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Saint: I'm not opposed to letting her make that decision when she's able to, and honor whatever decision she makes. Do you, or anyone else, have thoughts and suggestions on raising her to understand both religious traditions? When she grows enough to ask about God.... what do we say... Mommy believes this, and Daddy believes that? Sounds so confusing. I mean... my gosh... it's taken me months to get even the barest grips on LDS doctrine! LOL.

I have sincerely "gotten" the part of the LDS faith that explains it's reasoning for Baptism, and I'm really trying to work this out for everyone. To see the face on her grandmother when I spoke of setting a date for a Baptism.... oh my. I'd probably be better of if I just let the whole thing go but I can't. I want her raised in faith. Which one... well... therein lies the dilemna. Thanks for your post.

Having her baptised is not going to ensure that she will be raised in faith. That job is up to you and her father. To ease your mind a bit LDS theology teaches that if a child dies before the age of accountability (baptism age) then that child is automatically saved/exhaulted before God. Little children are special before God and Christ. From the Book of Mormon 3 Nephi 17:23-24.

23 And he spake unto the multitude, and said unto them: Behold your little ones.

24 And as they looked to behold they cast their eyes towards heaven, and they saw the heavens open, and they saw angels descending out of heaven as it were in the midst of fire; and they came down and aencircled those little ones about, and they were encircled about with fire; and the angels did minister unto them.

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Having her baptised is not going to ensure that she will be raised in faith.

So true. Our belief systems are that IF we were to baptize her in a faith, then we would raise her in that faith. We just can't seem to come to a collaborative decision on that faith. And, it's not a concern of his until she's 8. But it is a concern of mine. It's complicated. I'm not pushing it to be my faith - or his. I understand that under LDS, she wouldn't be accountable until 8. But it is hard to erase what you've always been taught to believe.

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Here's my personal thoughts on this subject.

As an LDS I don't believe in infant baptism. I don't believe it has any more bearing than non-LDS believe baptism for the dead does. So, if it makes YOU feel better to have your baby baptized then the hubs should consider it. IMHO, baptism of infants is for the adults. Why not? I have no problem with it.

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So true. Our belief systems are that IF we were to baptize her in a faith, then we would raise her in that faith. We just can't seem to come to a collaborative decision on that faith. And, it's not a concern of his until she's 8. But it is a concern of mine. It's complicated. I'm not pushing it to be my faith - or his. I understand that under LDS, she wouldn't be accountable until 8. But it is hard to erase what you've always been taught to believe.

I don't know the dynamics of your relationship with your husband but if you think it is going to be important to him when she is 8 then you are (in my opinion) left with two choices. 1) you are going to have to be satisfied to wait untill she is 8 to reach a decision or 2) you are going to have to convince him to address the issue now.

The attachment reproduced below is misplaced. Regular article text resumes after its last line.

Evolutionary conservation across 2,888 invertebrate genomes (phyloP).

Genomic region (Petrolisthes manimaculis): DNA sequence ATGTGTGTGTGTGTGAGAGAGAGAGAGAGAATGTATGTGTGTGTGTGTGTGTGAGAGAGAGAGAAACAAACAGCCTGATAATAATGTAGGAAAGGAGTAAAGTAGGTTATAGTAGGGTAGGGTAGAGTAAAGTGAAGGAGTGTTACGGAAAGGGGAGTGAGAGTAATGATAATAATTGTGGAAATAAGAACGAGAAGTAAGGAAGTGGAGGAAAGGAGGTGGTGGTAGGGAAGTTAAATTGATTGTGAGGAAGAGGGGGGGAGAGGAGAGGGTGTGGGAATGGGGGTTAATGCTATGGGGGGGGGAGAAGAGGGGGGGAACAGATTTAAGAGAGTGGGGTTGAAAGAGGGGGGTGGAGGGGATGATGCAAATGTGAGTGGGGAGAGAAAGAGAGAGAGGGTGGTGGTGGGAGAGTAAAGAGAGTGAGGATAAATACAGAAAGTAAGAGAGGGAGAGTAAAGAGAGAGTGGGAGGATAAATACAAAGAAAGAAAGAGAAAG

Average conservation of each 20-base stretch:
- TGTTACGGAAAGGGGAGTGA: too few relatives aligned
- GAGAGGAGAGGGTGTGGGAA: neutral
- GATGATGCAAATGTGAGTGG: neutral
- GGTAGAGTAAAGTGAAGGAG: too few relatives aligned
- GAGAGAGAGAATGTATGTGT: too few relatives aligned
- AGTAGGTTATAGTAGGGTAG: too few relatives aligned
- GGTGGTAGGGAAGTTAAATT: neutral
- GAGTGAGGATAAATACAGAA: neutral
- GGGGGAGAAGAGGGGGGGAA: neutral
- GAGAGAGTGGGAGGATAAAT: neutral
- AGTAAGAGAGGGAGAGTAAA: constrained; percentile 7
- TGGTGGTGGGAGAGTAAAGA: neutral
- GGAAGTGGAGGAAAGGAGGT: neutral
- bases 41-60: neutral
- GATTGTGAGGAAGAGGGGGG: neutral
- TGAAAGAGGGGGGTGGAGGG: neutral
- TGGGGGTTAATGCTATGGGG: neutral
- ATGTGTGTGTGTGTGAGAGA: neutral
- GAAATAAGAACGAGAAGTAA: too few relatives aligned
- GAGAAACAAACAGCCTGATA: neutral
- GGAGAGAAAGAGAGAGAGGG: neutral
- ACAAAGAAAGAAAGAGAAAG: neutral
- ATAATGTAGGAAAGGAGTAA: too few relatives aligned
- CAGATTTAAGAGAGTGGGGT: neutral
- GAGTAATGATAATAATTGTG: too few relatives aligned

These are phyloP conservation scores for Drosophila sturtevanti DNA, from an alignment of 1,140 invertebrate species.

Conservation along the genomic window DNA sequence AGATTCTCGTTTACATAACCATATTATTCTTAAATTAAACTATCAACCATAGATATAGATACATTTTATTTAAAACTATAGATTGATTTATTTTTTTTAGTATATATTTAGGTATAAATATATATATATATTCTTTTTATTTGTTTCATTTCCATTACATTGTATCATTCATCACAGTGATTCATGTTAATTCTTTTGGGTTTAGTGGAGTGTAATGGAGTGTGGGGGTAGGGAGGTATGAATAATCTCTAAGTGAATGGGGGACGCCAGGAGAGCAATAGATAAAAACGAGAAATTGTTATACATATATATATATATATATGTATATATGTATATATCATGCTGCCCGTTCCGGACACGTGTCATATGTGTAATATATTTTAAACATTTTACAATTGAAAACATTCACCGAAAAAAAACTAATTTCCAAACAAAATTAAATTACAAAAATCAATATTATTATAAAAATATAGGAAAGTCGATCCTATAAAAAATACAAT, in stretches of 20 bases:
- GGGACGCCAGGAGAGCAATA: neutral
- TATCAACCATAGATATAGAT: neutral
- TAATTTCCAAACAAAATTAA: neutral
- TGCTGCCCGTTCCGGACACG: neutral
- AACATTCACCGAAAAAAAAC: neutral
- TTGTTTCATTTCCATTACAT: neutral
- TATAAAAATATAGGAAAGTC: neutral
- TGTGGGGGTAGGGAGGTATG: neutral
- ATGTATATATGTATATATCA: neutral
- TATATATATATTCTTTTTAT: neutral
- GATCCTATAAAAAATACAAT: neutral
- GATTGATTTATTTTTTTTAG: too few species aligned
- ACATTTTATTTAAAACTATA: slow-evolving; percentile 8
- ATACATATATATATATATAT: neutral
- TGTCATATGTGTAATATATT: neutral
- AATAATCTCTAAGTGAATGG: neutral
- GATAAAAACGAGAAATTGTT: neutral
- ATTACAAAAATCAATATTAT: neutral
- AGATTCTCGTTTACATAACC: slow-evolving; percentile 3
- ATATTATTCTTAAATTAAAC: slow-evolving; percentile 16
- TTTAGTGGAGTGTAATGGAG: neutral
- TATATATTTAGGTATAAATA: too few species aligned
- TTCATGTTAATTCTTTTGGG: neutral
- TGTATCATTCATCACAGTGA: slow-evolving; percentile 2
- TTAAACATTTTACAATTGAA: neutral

If you decide to go the LDS route the commitment to raise her LDS is going to require effort on your part. Starting at age 3-4 taking her to primary and primary activities up through youth activities as a teen. It can be time consuming but it is neat and fun to watch the developement.

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Hey wants2know, maybe you said it already and if so i'm sorry to have missed it, but what about not having her baptized makes you queasy? Is it that you fear for her soul should something happen to her before she is baptized, or something else.

:P

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Thanks CC - What "exactly" does the blessing involve and commit her/us to? I think her 10 year old brother had one as a baby... I'll have to find that out.

Others are probably better equipped to actually answer this - but here goes.

In a blessing a priesthood holder (elder or high priest) gives the child a name (you choose the name) and a blessing. The blessing generally includes spiritual gifts and promises for her life, such as health or patience. Someone recently mentioned being blessed with a love of music. Ideally the individual giving the blessing is following the direction of the Holy Spirit.

What it commits you to is having her name listed on church records as having received a blessing. Most likely when she's primary age the primary presidency will occasionally contact you to see if she wants to attend primary, or at least primary activities. But not always.

My mother and her baby brother were both blessed despite coming from a non-member family. That was it. As far as I know, the church never contacted her about it or anything. (How she came to join the church is a whole 'nuther story.)

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Hello W2K...

I don't recall any scriptures referring to baptizing infants... what I do find in numerous scriptures is evidence of how Christ loved little children and found them to be innocent, teachable, trusting...

In Matthew 18:3-6 are the familiar: "Verily I say unto you, Except ye be converted, and become as little children, ye shall not enter into the kingdom of heaven.

Whosoever therefore shall humble oneself as this little child, the same is greatest in the kingdom of heaven.

And whoso shall receive one such little child in my name receiveth me.